It’s a dream for many motorists to own a classic car and when it comes to arranging cover, the good news is that insurance is likely to be cheaper.
But you shouldn’t go for the cheapest option. Instead, you should be seeking out the right cover for your cherished car.
And one word of warning: even if you keep your classic vehicle in a garage and you hardly ever drive it you’ll still need to insure it, unless you register it as off-the road.
However even if you don’t drive the car, you’ll still want cover in case of such things as theft or damage.
(MORE: Classic car insurance)
How could my premiums be affected if I have a classic car?
The first thing to bear in mind is that a classic car doesn’t needn’t be decades old, it could actually be quite new.
They are effectively collectors’ vehicles mainly used as a second car to be enjoyed.
For those reason premiums should be cheaper, with low mileage and more care adding up to less risk for insurers.
However the vehicle should be stored in a garage or lock-up, and the owner must usually be 25 or older.
What should a classic car owner be looking for in an insurance policy?
“Classic car insurance is designed specifically to protect classic motors from unforeseen mishaps,” says Gareth Shaw, Head of Money at consumer group Which?
“It isn't suitable for a vehicle that you use frequently, and your car will have to qualify as 'classic' to be able to take out this type of policy.”
HMRC defines a classic car as being at least 15 years old and worth at least £15,000.
But insurers and brokers have varying definitions.
Specialist insurer Hagerty, for instance, has five categories starting with veteran cars made before 1910.
It moves on to vintage cars (1911 and 1950), classic cars (1951 to 1979), modern classic cars (1980 to 2000) and emerging classic cars (newer than 2000).
Premiums will be partly defined by these definitions so it may be worth checking different insurers to find out if your motor falls into a cheaper category elsewhere.
What extras is it wise to include?
“Most classic car insurance policies will include several different areas as standard,” points out Gareth Shaw.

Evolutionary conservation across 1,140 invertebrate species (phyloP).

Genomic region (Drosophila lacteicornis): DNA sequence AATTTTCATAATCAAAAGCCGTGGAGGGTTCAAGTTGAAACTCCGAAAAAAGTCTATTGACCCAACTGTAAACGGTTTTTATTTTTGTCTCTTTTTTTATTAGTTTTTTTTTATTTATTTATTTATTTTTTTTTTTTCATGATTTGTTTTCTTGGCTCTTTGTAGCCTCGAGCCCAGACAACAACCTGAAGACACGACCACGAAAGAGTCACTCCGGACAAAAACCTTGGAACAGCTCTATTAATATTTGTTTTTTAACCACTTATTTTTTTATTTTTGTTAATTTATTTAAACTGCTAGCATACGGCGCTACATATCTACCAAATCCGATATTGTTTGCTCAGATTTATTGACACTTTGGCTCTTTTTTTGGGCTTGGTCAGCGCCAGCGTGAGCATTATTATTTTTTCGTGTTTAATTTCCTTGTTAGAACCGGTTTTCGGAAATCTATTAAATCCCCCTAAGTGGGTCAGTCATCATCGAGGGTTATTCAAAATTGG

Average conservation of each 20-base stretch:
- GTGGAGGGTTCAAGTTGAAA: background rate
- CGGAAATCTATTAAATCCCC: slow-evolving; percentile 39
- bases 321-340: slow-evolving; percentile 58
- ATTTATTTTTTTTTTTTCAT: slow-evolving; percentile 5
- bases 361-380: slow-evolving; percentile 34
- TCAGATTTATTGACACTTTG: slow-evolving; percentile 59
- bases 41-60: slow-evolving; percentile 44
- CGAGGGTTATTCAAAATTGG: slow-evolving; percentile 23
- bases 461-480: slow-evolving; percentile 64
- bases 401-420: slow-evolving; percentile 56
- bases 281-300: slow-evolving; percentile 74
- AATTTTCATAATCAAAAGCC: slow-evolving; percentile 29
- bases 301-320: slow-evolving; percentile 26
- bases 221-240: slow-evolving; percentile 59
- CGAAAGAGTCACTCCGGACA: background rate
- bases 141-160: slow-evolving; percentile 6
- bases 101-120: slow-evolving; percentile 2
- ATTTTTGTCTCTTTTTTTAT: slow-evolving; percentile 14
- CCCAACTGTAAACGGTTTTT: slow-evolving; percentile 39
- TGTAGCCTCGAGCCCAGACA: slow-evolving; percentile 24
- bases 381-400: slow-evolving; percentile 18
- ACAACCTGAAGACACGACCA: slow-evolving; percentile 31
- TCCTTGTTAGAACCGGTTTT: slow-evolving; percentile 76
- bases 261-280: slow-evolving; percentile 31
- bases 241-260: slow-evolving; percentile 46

The list includes agreed valuation, which is when your insurer pays out a pre-agreed sum if your car is declared a total loss.
That differs from normal policies, which will only pay you the market value of your vehicle.
Classic car insurance will usually also include salvage retention cover and laid-up cover.
The former gives you the right to buy back the remains if your car has been written off by your insurer, while laid-up cover protects vehicles that are no longer driven on the road but still require damage, fire and theft insurance.
How can I keep costs down?
Classic car insurance is cheaper than regular policies, but there are some tips that can help you get a cheaper deal, says Mr Shaw.
He suggests agreeing to an annual mileage limit, as restricting the number of times you drive your car lowers the risk of you getting into an accident.
He also says it’s worth investing in additional security, like an alarm or tracking device, as it can help you cut the cost of your policy.
You could also consider joining a classic car club which, for a fee, often offers discounted insurance as well as other benefits.
What factors could cause prices to skyrocket?
If you modify your car then that could push up the cost of premiums to reflect its increased value.
Don’t be tempted not to tell your insurer about modifications as when you claim it could invalidate your cover.
Frankly if your car is an old classic, then they will expect there to be work done to keep the car in decent condition.
The value of the car will determine the premiums so if you do improve it and increase its value, you’ll surely want to increase the agreed valuation to give you peace of mind.
Anything else I need to know about insuring a classic car?
If you ever think about taking your classic car around a track, you will need to check that your policy covers that.
It could cost a little more for cover, but you may well think it’s worth it to have the joy of opening up the throttle round a circuit.
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Simon Read is a freelance personal finance journalist. He was the last personal finance editor at The Independent newspaper and now reports on finance matters for the BBC, The Evening Standard, The Daily Mirror and The Sun. He champions consumer rights and is a commentator on a range of tv and radio shows, such as Watchdog on BBC1, Sky News, Channel 5 News, Radio 5 Live, LBC and Talk Radio. He was a money expert on three series of the BBC1 TV show Right On The Money and presented a BBC Radio 4 documentary on fraud as well as battling for fair treatment from companies for two years in his Moneywise Fights For Your Rights column.